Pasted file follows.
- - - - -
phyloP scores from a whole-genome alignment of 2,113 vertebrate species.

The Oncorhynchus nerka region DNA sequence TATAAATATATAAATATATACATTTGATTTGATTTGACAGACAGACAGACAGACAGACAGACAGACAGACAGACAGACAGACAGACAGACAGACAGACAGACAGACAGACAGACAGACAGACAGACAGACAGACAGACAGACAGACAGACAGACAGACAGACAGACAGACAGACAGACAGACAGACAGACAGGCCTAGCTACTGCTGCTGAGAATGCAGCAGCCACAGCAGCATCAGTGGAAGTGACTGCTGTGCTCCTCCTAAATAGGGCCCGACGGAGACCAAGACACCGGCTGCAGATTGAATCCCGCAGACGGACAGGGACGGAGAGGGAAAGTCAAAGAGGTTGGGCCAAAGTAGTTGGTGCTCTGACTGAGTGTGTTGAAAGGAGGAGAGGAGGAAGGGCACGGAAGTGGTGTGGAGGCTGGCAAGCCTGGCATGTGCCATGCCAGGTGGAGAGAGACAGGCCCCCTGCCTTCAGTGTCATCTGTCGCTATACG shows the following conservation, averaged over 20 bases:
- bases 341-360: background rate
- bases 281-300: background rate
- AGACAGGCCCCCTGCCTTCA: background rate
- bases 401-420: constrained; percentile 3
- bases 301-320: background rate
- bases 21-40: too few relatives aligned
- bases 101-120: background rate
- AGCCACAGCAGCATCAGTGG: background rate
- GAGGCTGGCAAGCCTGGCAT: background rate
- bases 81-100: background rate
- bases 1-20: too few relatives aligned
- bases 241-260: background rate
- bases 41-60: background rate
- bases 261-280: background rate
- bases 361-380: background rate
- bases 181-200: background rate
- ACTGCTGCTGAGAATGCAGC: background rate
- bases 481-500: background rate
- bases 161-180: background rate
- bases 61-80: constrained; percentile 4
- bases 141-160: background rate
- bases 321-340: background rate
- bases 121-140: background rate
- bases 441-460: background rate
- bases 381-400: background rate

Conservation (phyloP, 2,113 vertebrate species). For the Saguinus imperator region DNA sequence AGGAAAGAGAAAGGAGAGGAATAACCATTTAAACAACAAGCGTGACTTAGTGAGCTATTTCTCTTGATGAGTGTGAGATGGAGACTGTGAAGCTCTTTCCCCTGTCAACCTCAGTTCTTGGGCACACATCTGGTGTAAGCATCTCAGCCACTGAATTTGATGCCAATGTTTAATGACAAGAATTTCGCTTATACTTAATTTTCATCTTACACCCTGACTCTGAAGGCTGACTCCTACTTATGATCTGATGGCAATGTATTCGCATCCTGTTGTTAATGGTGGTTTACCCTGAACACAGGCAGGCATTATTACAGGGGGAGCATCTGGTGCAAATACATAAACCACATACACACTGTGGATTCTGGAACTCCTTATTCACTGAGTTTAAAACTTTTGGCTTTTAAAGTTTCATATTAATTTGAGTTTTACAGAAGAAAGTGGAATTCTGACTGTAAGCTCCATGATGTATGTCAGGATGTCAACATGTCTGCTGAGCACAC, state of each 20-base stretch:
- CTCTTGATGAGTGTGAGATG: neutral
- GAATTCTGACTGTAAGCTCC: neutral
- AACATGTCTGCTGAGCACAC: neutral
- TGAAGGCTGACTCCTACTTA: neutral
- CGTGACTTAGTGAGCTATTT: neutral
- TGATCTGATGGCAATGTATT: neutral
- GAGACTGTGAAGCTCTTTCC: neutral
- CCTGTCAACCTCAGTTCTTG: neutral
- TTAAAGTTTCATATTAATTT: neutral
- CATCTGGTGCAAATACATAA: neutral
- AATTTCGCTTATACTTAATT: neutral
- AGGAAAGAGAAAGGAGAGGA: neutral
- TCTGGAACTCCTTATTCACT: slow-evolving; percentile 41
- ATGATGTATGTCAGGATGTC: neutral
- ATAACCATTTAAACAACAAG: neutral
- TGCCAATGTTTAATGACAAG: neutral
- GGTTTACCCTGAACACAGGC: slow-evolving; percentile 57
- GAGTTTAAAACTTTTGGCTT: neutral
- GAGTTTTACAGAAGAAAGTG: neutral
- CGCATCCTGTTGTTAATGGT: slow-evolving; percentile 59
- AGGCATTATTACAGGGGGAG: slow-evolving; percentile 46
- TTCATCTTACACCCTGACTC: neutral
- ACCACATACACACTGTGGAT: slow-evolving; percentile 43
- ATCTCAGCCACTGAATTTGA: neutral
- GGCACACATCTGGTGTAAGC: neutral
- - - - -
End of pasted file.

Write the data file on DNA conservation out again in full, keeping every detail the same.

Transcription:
phyloP scores from a whole-genome alignment of 2,113 vertebrate species.

The Oncorhynchus nerka region DNA sequence TATAAATATATAAATATATACATTTGATTTGATTTGACAGACAGACAGACAGACAGACAGACAGACAGACAGACAGACAGACAGACAGACAGACAGACAGACAGACAGACAGACAGACAGACAGACAGACAGACAGACAGACAGACAGACAGACAGACAGACAGACAGACAGACAGACAGACAGACAGACAGGCCTAGCTACTGCTGCTGAGAATGCAGCAGCCACAGCAGCATCAGTGGAAGTGACTGCTGTGCTCCTCCTAAATAGGGCCCGACGGAGACCAAGACACCGGCTGCAGATTGAATCCCGCAGACGGACAGGGACGGAGAGGGAAAGTCAAAGAGGTTGGGCCAAAGTAGTTGGTGCTCTGACTGAGTGTGTTGAAAGGAGGAGAGGAGGAAGGGCACGGAAGTGGTGTGGAGGCTGGCAAGCCTGGCATGTGCCATGCCAGGTGGAGAGAGACAGGCCCCCTGCCTTCAGTGTCATCTGTCGCTATACG shows the following conservation, averaged over 20 bases:
- bases 341-360: background rate
- bases 281-300: background rate
- AGACAGGCCCCCTGCCTTCA: background rate
- bases 401-420: constrained; percentile 3
- bases 301-320: background rate
- bases 21-40: too few relatives aligned
- bases 101-120: background rate
- AGCCACAGCAGCATCAGTGG: background rate
- GAGGCTGGCAAGCCTGGCAT: background rate
- bases 81-100: background rate
- bases 1-20: too few relatives aligned
- bases 241-260: background rate
- bases 41-60: background rate
- bases 261-280: background rate
- bases 361-380: background rate
- bases 181-200: background rate
- ACTGCTGCTGAGAATGCAGC: background rate
- bases 481-500: background rate
- bases 161-180: background rate
- bases 61-80: constrained; percentile 4
- bases 141-160: background rate
- bases 321-340: background rate
- bases 121-140: background rate
- bases 441-460: background rate
- bases 381-400: background rate

Conservation (phyloP, 2,113 vertebrate species). For the Saguinus imperator region DNA sequence AGGAAAGAGAAAGGAGAGGAATAACCATTTAAACAACAAGCGTGACTTAGTGAGCTATTTCTCTTGATGAGTGTGAGATGGAGACTGTGAAGCTCTTTCCCCTGTCAACCTCAGTTCTTGGGCACACATCTGGTGTAAGCATCTCAGCCACTGAATTTGATGCCAATGTTTAATGACAAGAATTTCGCTTATACTTAATTTTCATCTTACACCCTGACTCTGAAGGCTGACTCCTACTTATGATCTGATGGCAATGTATTCGCATCCTGTTGTTAATGGTGGTTTACCCTGAACACAGGCAGGCATTATTACAGGGGGAGCATCTGGTGCAAATACATAAACCACATACACACTGTGGATTCTGGAACTCCTTATTCACTGAGTTTAAAACTTTTGGCTTTTAAAGTTTCATATTAATTTGAGTTTTACAGAAGAAAGTGGAATTCTGACTGTAAGCTCCATGATGTATGTCAGGATGTCAACATGTCTGCTGAGCACAC, state of each 20-base stretch:
- CTCTTGATGAGTGTGAGATG: neutral
- GAATTCTGACTGTAAGCTCC: neutral
- AACATGTCTGCTGAGCACAC: neutral
- TGAAGGCTGACTCCTACTTA: neutral
- CGTGACTTAGTGAGCTATTT: neutral
- TGATCTGATGGCAATGTATT: neutral
- GAGACTGTGAAGCTCTTTCC: neutral
- CCTGTCAACCTCAGTTCTTG: neutral
- TTAAAGTTTCATATTAATTT: neutral
- CATCTGGTGCAAATACATAA: neutral
- AATTTCGCTTATACTTAATT: neutral
- AGGAAAGAGAAAGGAGAGGA: neutral
- TCTGGAACTCCTTATTCACT: slow-evolving; percentile 41
- ATGATGTATGTCAGGATGTC: neutral
- ATAACCATTTAAACAACAAG: neutral
- TGCCAATGTTTAATGACAAG: neutral
- GGTTTACCCTGAACACAGGC: slow-evolving; percentile 57
- GAGTTTAAAACTTTTGGCTT: neutral
- GAGTTTTACAGAAGAAAGTG: neutral
- CGCATCCTGTTGTTAATGGT: slow-evolving; percentile 59
- AGGCATTATTACAGGGGGAG: slow-evolving; percentile 46
- TTCATCTTACACCCTGACTC: neutral
- ACCACATACACACTGTGGAT: slow-evolving; percentile 43
- ATCTCAGCCACTGAATTTGA: neutral
- GGCACACATCTGGTGTAAGC: neutral